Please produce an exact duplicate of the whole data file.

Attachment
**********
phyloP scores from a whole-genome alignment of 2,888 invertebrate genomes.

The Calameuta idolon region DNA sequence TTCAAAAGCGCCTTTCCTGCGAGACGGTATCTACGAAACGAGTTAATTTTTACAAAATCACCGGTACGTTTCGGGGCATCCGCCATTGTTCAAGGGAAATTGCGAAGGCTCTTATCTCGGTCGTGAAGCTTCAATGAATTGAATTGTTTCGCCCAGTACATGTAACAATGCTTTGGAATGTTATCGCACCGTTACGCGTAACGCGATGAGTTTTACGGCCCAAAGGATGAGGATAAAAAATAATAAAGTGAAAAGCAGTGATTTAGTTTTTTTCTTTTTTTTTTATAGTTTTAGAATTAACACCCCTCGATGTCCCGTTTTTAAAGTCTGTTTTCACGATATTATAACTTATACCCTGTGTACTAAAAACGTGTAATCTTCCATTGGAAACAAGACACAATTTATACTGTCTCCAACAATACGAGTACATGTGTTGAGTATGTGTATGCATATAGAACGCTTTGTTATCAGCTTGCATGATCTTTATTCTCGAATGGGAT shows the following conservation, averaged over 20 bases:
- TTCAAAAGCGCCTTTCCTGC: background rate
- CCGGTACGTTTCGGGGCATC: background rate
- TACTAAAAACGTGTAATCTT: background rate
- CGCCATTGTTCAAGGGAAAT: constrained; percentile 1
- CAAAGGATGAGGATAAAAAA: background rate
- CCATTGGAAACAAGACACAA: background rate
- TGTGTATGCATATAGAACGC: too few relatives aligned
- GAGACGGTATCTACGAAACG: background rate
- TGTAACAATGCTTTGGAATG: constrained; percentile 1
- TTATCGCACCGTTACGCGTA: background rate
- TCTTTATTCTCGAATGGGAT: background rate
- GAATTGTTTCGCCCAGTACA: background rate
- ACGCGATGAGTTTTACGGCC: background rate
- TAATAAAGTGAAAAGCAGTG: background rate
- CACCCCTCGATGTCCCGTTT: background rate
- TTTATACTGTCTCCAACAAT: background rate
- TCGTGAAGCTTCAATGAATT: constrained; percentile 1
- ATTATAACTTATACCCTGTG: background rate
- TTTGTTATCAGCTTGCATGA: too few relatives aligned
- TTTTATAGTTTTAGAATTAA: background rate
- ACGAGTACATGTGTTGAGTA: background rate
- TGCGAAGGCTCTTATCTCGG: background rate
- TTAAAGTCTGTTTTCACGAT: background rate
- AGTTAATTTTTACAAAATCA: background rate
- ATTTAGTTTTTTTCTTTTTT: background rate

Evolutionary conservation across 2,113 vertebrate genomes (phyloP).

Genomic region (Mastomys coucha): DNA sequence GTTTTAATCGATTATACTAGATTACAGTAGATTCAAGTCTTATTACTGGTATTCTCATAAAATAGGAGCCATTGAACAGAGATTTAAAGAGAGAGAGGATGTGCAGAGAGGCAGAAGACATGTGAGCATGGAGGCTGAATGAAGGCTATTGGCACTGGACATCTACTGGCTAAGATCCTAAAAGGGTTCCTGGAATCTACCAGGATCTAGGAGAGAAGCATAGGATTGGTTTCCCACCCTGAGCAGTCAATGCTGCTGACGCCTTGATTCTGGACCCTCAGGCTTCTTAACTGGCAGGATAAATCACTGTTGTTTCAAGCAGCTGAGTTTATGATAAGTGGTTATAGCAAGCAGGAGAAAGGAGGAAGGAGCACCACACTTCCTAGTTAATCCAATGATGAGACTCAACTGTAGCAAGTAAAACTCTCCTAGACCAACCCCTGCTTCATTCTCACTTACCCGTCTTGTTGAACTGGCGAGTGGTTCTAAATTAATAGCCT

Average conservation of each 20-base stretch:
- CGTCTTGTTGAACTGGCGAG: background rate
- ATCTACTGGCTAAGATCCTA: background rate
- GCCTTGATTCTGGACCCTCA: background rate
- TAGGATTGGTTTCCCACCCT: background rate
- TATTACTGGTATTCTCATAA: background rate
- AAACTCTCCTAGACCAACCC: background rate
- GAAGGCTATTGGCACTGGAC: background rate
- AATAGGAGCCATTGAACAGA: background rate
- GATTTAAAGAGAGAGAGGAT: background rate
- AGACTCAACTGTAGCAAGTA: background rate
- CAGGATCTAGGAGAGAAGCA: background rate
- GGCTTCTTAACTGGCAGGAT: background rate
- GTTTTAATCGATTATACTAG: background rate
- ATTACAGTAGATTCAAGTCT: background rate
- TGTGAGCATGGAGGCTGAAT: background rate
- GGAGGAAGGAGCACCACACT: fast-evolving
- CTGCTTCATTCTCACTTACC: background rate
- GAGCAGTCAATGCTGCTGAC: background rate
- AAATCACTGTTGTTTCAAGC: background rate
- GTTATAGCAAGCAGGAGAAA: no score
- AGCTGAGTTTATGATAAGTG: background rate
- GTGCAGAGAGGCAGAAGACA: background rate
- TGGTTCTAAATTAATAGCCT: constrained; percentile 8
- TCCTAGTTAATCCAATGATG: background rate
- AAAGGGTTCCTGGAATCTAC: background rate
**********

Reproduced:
phyloP scores from a whole-genome alignment of 2,888 invertebrate genomes.

The Calameuta idolon region DNA sequence TTCAAAAGCGCCTTTCCTGCGAGACGGTATCTACGAAACGAGTTAATTTTTACAAAATCACCGGTACGTTTCGGGGCATCCGCCATTGTTCAAGGGAAATTGCGAAGGCTCTTATCTCGGTCGTGAAGCTTCAATGAATTGAATTGTTTCGCCCAGTACATGTAACAATGCTTTGGAATGTTATCGCACCGTTACGCGTAACGCGATGAGTTTTACGGCCCAAAGGATGAGGATAAAAAATAATAAAGTGAAAAGCAGTGATTTAGTTTTTTTCTTTTTTTTTTATAGTTTTAGAATTAACACCCCTCGATGTCCCGTTTTTAAAGTCTGTTTTCACGATATTATAACTTATACCCTGTGTACTAAAAACGTGTAATCTTCCATTGGAAACAAGACACAATTTATACTGTCTCCAACAATACGAGTACATGTGTTGAGTATGTGTATGCATATAGAACGCTTTGTTATCAGCTTGCATGATCTTTATTCTCGAATGGGAT shows the following conservation, averaged over 20 bases:
- TTCAAAAGCGCCTTTCCTGC: background rate
- CCGGTACGTTTCGGGGCATC: background rate
- TACTAAAAACGTGTAATCTT: background rate
- CGCCATTGTTCAAGGGAAAT: constrained; percentile 1
- CAAAGGATGAGGATAAAAAA: background rate
- CCATTGGAAACAAGACACAA: background rate
- TGTGTATGCATATAGAACGC: too few relatives aligned
- GAGACGGTATCTACGAAACG: background rate
- TGTAACAATGCTTTGGAATG: constrained; percentile 1
- TTATCGCACCGTTACGCGTA: background rate
- TCTTTATTCTCGAATGGGAT: background rate
- GAATTGTTTCGCCCAGTACA: background rate
- ACGCGATGAGTTTTACGGCC: background rate
- TAATAAAGTGAAAAGCAGTG: background rate
- CACCCCTCGATGTCCCGTTT: background rate
- TTTATACTGTCTCCAACAAT: background rate
- TCGTGAAGCTTCAATGAATT: constrained; percentile 1
- ATTATAACTTATACCCTGTG: background rate
- TTTGTTATCAGCTTGCATGA: too few relatives aligned
- TTTTATAGTTTTAGAATTAA: background rate
- ACGAGTACATGTGTTGAGTA: background rate
- TGCGAAGGCTCTTATCTCGG: background rate
- TTAAAGTCTGTTTTCACGAT: background rate
- AGTTAATTTTTACAAAATCA: background rate
- ATTTAGTTTTTTTCTTTTTT: background rate

Evolutionary conservation across 2,113 vertebrate genomes (phyloP).

Genomic region (Mastomys coucha): DNA sequence GTTTTAATCGATTATACTAGATTACAGTAGATTCAAGTCTTATTACTGGTATTCTCATAAAATAGGAGCCATTGAACAGAGATTTAAAGAGAGAGAGGATGTGCAGAGAGGCAGAAGACATGTGAGCATGGAGGCTGAATGAAGGCTATTGGCACTGGACATCTACTGGCTAAGATCCTAAAAGGGTTCCTGGAATCTACCAGGATCTAGGAGAGAAGCATAGGATTGGTTTCCCACCCTGAGCAGTCAATGCTGCTGACGCCTTGATTCTGGACCCTCAGGCTTCTTAACTGGCAGGATAAATCACTGTTGTTTCAAGCAGCTGAGTTTATGATAAGTGGTTATAGCAAGCAGGAGAAAGGAGGAAGGAGCACCACACTTCCTAGTTAATCCAATGATGAGACTCAACTGTAGCAAGTAAAACTCTCCTAGACCAACCCCTGCTTCATTCTCACTTACCCGTCTTGTTGAACTGGCGAGTGGTTCTAAATTAATAGCCT

Average conservation of each 20-base stretch:
- CGTCTTGTTGAACTGGCGAG: background rate
- ATCTACTGGCTAAGATCCTA: background rate
- GCCTTGATTCTGGACCCTCA: background rate
- TAGGATTGGTTTCCCACCCT: background rate
- TATTACTGGTATTCTCATAA: background rate
- AAACTCTCCTAGACCAACCC: background rate
- GAAGGCTATTGGCACTGGAC: background rate
- AATAGGAGCCATTGAACAGA: background rate
- GATTTAAAGAGAGAGAGGAT: background rate
- AGACTCAACTGTAGCAAGTA: background rate
- CAGGATCTAGGAGAGAAGCA: background rate
- GGCTTCTTAACTGGCAGGAT: background rate
- GTTTTAATCGATTATACTAG: background rate
- ATTACAGTAGATTCAAGTCT: background rate
- TGTGAGCATGGAGGCTGAAT: background rate
- GGAGGAAGGAGCACCACACT: fast-evolving
- CTGCTTCATTCTCACTTACC: background rate
- GAGCAGTCAATGCTGCTGAC: background rate
- AAATCACTGTTGTTTCAAGC: background rate
- GTTATAGCAAGCAGGAGAAA: no score
- AGCTGAGTTTATGATAAGTG: background rate
- GTGCAGAGAGGCAGAAGACA: background rate
- TGGTTCTAAATTAATAGCCT: constrained; percentile 8
- TCCTAGTTAATCCAATGATG: background rate
- AAAGGGTTCCTGGAATCTAC: background rate